How do they do a psychiatric assessment on a non-communicative person


Registered User
Jan 29, 2006
Hello everyone

My mum has to have a psychiatric assessment by the mental health team as her case has been passed to them after SS said her care needs are too high for them to organise respite.

I wondered if anyone has any experience of how this assessment is conducted on someone who is unable to communicate?

Also if SS have said that mum definately needss EMI care but they are unable to provide it based on her care needs then what other options are there for respite?

Many thanks :confused:

Grannie G

Volunteer Moderator
Apr 3, 2006
Hi currywurst,
Sorry I don`t have any answers, but I`m sure someone will come along soon who does.
The only psychiatric, non-verbal tests I`ve witnessed have been with non-verbal children. These tests were conducted using visual stimulus and gesture.
It will be interesting to see if similar tests are conducted with non-verbal adults.
The only EMI care I know of is permanent residential care.
I wish I knew more. Love Sylvia x


Registered User
Aug 29, 2006
SW Scotland
Hi Currywurst

My husband has difficulty communicationg, and hasn't had a memory test for three years. They just go by the way he presents, and what I tell them. So I'd be interested to hear what sort of assessment they carry out on your mum.

Our EMI unit does take respite patients, but only if they have a free room. They don't set one aside for respite, so it's pot luck.

Let us know how you get on.


Registered User
Feb 17, 2006
My mother communication is very low , my mother had another assessment done on her memory last yes , her 2nd one was 2 years ago .

1st one 4 years ago .

this time like always they did the normal memory test that they do with every , my mother keep looking at me for the answer , but I was told not to say anything .

Her scoring when I ask had done down 2 points from last year 12 so now is 10.

I feel they assess the person in how they thing they can put it over for then to understand if they feel they can not undertand , as the one my mother had last year , was handle different worded , then when she had her first one and 2 nd one.


I wonder if the rest of you would agree , if someone who has dementia can not understand what is being ask of then , its because the disease is progressing that is why they can not communicate , communication is also going to so also the disease is progressing in that area also ?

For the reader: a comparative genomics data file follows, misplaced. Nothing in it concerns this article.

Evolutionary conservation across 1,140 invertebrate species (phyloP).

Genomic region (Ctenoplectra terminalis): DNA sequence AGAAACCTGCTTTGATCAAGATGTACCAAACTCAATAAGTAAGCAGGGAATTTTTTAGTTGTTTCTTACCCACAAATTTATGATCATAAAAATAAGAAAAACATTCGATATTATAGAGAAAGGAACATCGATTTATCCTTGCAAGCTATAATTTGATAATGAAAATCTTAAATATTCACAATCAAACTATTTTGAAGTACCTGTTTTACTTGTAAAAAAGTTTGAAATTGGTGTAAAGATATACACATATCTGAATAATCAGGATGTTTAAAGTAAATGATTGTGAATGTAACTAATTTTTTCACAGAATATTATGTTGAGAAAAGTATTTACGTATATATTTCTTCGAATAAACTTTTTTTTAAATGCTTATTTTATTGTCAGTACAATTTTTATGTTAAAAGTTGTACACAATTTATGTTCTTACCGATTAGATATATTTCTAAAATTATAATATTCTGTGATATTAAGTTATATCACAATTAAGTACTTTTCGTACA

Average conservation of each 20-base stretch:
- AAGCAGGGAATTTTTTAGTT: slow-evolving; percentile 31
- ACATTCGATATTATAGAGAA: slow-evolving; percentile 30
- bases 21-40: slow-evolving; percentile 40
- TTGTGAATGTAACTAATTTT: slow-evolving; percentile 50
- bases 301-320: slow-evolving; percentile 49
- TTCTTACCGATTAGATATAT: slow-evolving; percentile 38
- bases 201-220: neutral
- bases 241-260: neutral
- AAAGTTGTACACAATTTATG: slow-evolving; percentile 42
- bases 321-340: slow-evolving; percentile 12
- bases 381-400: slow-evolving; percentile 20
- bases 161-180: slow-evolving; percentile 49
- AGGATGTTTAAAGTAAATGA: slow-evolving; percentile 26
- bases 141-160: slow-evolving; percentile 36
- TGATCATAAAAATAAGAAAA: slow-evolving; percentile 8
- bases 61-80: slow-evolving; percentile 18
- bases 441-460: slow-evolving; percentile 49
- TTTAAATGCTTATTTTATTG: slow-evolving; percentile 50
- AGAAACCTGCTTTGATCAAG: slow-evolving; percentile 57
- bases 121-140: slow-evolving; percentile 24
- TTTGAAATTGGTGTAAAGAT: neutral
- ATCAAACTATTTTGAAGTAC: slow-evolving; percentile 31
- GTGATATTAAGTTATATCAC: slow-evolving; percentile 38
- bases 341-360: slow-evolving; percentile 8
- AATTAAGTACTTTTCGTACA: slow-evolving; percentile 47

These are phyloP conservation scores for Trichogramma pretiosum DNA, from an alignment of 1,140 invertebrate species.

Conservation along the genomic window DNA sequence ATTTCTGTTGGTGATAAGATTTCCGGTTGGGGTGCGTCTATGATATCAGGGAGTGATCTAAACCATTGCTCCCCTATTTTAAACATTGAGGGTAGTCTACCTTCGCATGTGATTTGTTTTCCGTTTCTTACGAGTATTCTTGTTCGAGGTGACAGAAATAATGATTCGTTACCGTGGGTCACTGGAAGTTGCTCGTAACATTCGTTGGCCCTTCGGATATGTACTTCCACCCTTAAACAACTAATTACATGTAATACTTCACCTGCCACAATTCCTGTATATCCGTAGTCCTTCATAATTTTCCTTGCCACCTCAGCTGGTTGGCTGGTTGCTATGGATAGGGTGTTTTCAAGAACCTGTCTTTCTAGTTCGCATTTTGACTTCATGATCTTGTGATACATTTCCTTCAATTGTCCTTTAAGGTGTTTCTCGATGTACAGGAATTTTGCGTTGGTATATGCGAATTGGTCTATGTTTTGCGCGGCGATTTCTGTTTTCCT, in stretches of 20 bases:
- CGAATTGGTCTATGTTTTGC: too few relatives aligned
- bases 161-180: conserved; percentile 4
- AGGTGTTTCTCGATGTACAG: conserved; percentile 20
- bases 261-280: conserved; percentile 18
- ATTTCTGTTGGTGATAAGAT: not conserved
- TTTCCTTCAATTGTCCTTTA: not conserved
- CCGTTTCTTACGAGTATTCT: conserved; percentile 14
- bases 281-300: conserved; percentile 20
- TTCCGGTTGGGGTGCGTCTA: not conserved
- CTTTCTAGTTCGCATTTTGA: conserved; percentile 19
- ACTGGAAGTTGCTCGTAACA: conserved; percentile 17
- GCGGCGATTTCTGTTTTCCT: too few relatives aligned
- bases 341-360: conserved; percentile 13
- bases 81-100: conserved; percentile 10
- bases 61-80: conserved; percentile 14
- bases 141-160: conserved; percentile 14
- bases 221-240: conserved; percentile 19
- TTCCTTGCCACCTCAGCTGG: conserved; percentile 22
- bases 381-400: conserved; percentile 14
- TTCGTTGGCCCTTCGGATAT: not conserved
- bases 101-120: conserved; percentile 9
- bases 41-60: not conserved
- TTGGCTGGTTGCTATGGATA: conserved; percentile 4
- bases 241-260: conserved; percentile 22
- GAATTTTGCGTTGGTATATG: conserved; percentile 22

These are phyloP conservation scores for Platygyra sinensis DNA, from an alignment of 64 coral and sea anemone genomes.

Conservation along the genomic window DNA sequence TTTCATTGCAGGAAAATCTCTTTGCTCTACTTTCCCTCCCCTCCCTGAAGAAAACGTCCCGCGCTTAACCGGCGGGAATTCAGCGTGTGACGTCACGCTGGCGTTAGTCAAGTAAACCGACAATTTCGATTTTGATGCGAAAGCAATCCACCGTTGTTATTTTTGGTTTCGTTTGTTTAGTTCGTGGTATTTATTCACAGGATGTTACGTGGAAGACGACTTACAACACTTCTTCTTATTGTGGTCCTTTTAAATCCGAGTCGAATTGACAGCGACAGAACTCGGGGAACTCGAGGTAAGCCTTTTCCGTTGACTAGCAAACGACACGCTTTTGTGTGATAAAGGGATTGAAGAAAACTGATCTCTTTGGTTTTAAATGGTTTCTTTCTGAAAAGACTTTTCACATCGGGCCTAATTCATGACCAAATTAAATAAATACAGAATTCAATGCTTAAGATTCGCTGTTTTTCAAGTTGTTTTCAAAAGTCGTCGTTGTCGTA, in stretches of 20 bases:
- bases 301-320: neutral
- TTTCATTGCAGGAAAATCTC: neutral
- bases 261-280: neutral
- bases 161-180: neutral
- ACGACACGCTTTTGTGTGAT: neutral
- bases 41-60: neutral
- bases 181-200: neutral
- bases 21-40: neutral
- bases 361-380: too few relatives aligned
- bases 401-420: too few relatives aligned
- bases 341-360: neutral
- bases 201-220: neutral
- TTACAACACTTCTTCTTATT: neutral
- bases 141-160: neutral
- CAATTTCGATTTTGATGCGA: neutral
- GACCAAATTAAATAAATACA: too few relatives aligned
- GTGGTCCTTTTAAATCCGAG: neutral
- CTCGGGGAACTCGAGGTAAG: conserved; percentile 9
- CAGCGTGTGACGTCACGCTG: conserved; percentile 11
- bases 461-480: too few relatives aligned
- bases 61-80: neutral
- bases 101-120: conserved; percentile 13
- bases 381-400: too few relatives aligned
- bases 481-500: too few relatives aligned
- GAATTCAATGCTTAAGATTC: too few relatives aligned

( I am not talking about someone who has AZ who is being uncooperative in communicating if anyone bring that up )
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Registered User
Jan 29, 2006
Thanks for the replies.

I was hoping to come back and tell you how the assessment went and how it was done but it appears it wasn't a psychiatric assessment (PA). It's funny that because the SW told me last week it was a PA, the new SW phoned to make the appointment and said it was a PA but it seems it was another assessment for me, perhaps it is me being PA'd :eek:

I can't work it out actually. The SW said last week mum's case was being passed to the mental health team as mum's care needs were too high so they couldn't help with respite. But today we discussed mum going into exactly the same care home that I had talked about with the first SW, very confusing. Also I had to really put my foot down and say that it was respite I wanted, I felt that I was really only being offered help with mum on a daily basis but I said I could cope fine day to day it was hopefully rolling respite that I wanted.

Anyway I will hear soon, fingers crossed.


Registered User
Feb 22, 2007
East Yorkshire
Assessment of non communicative people

Hi currywurst

Just read your enquiry. All is hopefully sorted by now. However I was a CPN working in the Dementia field up to my retirement 5 years ago. It is very difficult assessing someone with limited communication, depending upon the degree of non communication. We used to try using pictures, photographs and the written word with varying degrees of success. however a great deal can be learned from close carers and their observations. The assessment process takes in more than just psychometric testing, day to day living skills, mood, behaviour and historical background are all incredibly important. We generally carried out a fairly comprehensive assessment over a six week period. The mental health team are there also to assess your needs as a carer too.

Hope this is helpful to you or anyone else in a similar position.


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